With the open umbrella in one small hand and a trash bag in the other, Julianna walked out the back door of the bookstore and crossed the alley to the Dumpster. No sooner had she dumped the trash and closed the lid than she felt something bump against her leg. Looking down, she saw a little ginger tabby kitten beside her foot. It looked up at her with big brown eyes and let out a tiny little meow, then wound itself between her legs, brushing up against them as much as possible. Julianna smiled and picked up the kitten. It purred in her hand and licked her finger, its small pink tongue barely feeling rough against her skin.

Julianna giggled. “Well, aren’t you just a sweet boy. You’re alone and you don’t have a collar, so I’m guessing you must be an orphan, huh? And I’ll bet you’re hungry, too. Well, little fellow, I’ll tell you what. Let’s go inside where it’s warm and get you something to eat. I think I have some tuna left over from lunch that you can have.”

* * *

“Oh, he’s adorable!” cooed Liza when Julianna showed her the kitten after she had dried him off and given him something to eat. She reached out to pet the tiny cat’s head. “Are you going to keep him? I know you’ve been talking about getting a pet because you’ve been feeling lonely, living in that big house by yourself.”

“I think I will. He’s so sweet, and he seems to like me.”

“What will you name him, then?”

Julianna thought for a moment. “How about Karma? It seems fitting, since it was like fate brought us together, what with me needing a pet and him needing someone to care for him.”

Liza smiled. “Karma, huh? That’s a cute name. I like it. Karma the cat.”

Julianna held the kitten up so she could look it in the face. He purred as they looked at each other, and placed a small paw on the tip of her nose. “That’s it, then,” she told him with a smile. “Your name is Karma.”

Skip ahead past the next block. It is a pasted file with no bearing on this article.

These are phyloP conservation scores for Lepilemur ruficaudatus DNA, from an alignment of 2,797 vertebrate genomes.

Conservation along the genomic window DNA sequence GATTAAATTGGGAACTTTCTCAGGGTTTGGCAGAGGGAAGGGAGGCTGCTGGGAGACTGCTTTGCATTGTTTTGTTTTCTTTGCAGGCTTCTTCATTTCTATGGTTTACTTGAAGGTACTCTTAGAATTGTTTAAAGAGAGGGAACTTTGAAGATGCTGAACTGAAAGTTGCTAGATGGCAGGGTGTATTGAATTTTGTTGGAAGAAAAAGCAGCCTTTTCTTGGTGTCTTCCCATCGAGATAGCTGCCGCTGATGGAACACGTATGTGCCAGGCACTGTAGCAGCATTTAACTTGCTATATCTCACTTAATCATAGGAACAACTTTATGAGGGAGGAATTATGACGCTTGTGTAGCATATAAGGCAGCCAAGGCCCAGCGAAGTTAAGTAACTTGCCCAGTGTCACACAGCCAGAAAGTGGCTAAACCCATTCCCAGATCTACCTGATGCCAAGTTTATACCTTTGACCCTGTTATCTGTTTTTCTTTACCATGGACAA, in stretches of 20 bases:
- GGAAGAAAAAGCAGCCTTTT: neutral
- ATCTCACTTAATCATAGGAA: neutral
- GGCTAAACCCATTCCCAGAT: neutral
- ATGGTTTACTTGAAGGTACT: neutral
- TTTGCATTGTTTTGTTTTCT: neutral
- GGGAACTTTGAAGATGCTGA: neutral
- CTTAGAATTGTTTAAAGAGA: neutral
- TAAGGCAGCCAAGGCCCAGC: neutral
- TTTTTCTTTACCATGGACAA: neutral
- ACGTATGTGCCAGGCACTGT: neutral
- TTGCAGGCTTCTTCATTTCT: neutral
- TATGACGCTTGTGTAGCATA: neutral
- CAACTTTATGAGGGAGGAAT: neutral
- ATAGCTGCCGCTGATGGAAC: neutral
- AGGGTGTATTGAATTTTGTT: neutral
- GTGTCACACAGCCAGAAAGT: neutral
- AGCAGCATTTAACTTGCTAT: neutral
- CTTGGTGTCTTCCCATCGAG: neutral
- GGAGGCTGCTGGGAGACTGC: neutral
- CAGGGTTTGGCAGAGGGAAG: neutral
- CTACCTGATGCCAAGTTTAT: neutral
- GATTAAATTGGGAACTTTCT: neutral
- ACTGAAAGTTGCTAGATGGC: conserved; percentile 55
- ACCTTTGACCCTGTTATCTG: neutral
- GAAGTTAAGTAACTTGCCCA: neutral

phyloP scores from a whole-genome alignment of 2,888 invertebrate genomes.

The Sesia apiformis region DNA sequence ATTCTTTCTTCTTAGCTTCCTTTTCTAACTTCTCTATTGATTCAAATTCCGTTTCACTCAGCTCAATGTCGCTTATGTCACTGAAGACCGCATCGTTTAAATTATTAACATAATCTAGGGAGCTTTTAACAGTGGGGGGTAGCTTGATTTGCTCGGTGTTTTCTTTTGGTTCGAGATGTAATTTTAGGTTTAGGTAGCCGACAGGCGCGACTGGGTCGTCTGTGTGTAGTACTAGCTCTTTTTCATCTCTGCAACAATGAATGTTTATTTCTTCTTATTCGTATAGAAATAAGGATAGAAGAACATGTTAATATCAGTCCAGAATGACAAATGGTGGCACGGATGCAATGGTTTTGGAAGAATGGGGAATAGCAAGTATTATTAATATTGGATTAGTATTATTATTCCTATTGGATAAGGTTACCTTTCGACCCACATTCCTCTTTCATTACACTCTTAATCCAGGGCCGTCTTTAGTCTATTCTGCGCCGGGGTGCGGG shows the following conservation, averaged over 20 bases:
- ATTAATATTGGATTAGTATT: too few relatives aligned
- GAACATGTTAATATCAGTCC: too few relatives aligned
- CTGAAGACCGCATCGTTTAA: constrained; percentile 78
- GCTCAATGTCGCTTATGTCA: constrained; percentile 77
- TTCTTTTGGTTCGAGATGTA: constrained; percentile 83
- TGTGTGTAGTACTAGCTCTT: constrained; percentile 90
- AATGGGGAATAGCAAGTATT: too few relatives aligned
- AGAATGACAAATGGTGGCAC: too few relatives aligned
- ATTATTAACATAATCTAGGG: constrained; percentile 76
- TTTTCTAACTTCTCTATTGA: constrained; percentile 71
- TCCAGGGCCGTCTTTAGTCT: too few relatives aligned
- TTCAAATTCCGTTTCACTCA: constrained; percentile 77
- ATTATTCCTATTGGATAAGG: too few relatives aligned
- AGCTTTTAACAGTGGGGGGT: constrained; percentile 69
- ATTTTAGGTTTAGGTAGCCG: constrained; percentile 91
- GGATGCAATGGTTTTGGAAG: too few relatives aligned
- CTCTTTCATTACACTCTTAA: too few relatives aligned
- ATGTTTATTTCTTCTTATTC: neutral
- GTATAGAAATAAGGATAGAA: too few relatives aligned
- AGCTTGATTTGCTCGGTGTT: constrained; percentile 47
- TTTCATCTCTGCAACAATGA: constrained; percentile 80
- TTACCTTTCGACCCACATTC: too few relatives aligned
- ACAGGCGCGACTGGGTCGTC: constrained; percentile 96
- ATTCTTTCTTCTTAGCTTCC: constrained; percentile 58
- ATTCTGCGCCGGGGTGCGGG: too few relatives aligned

The kitten sneezed suddenly, and its nose began to run. Julianna frowned and felt its nose pad. “His nose is a bit warm,” she told Liza. “I think he may be getting sick. I’d better get him to a vet.”

“There’s a new one that just opened recently nearby. If you hurry you might get there before it closes. Don’t worry about locking up. There’s not much left to do. I can finish it. Let me know later how it goes, all right?”

“Thanks, Liza. I’ll do that. Where’s the vet?”

* * *

Julianna parked her red Volvo by the glass front door of the small red brick building that housed the vet’s office just as a tall, dark-haired man in a white doctor’s coat was locking the door. Julianna picked up Karma from the passenger’s seat, grabbed her purse and umbrella, and somehow managed to get out of her car and open the umbrella without dropping anything. The man just stood at the door and watched her.

“Please, don’t lock up yet!” she called to him from beneath her umbrella. “You’re the veterinarian, right? I need your help. I think my kitten might be getting sick.”

The man looked at her a moment, gave her a quick nod, then unlocked the door and opened it for her. “You’re lucky, miss,” he said in a strong, deep voice as she and Karma entered the foyer. As Julianna worked to close her umbrella, he turned the lights back on. “A minute later, and you would have had to look for another vet.”

“I’m glad I made it,” Julianna said. “Can you take a look at my kitten? I think he might be catching a cold or something. I found him out in the rain by the Dumpster where I work. I don’t know how long he’d been there.”